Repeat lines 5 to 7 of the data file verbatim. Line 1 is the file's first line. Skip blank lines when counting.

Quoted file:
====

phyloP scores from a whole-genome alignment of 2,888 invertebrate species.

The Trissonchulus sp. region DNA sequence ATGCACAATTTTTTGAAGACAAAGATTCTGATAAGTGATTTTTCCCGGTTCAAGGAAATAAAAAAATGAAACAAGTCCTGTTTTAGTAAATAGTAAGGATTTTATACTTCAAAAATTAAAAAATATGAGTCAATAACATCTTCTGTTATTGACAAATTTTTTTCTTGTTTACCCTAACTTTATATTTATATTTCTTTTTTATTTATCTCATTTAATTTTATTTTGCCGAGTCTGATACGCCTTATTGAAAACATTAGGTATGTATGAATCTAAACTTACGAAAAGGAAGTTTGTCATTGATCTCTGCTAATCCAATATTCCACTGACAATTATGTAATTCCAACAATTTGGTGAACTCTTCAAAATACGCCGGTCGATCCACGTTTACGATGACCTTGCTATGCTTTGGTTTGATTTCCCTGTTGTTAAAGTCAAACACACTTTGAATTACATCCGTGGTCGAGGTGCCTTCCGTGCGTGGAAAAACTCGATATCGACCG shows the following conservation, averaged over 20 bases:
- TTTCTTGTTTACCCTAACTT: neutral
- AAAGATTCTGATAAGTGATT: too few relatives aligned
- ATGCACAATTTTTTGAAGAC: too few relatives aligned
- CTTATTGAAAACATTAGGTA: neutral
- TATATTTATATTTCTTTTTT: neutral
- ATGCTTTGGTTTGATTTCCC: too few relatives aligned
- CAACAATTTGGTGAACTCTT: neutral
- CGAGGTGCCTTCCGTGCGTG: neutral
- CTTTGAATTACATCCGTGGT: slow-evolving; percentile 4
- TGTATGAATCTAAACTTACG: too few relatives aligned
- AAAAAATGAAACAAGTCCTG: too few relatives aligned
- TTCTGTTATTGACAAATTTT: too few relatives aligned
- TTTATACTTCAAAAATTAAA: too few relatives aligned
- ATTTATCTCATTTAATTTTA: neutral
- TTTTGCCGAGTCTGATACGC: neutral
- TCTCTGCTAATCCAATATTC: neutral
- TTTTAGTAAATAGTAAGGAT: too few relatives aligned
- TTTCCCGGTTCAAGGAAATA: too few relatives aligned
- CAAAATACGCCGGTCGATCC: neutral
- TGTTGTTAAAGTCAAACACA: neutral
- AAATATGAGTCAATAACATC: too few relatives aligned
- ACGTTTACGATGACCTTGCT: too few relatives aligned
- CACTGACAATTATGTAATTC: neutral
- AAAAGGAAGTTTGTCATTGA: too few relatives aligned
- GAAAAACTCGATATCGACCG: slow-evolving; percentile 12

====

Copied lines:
- ATGCACAATTTTTTGAAGAC: too few relatives aligned
- CTTATTGAAAACATTAGGTA: neutral
- TATATTTATATTTCTTTTTT: neutral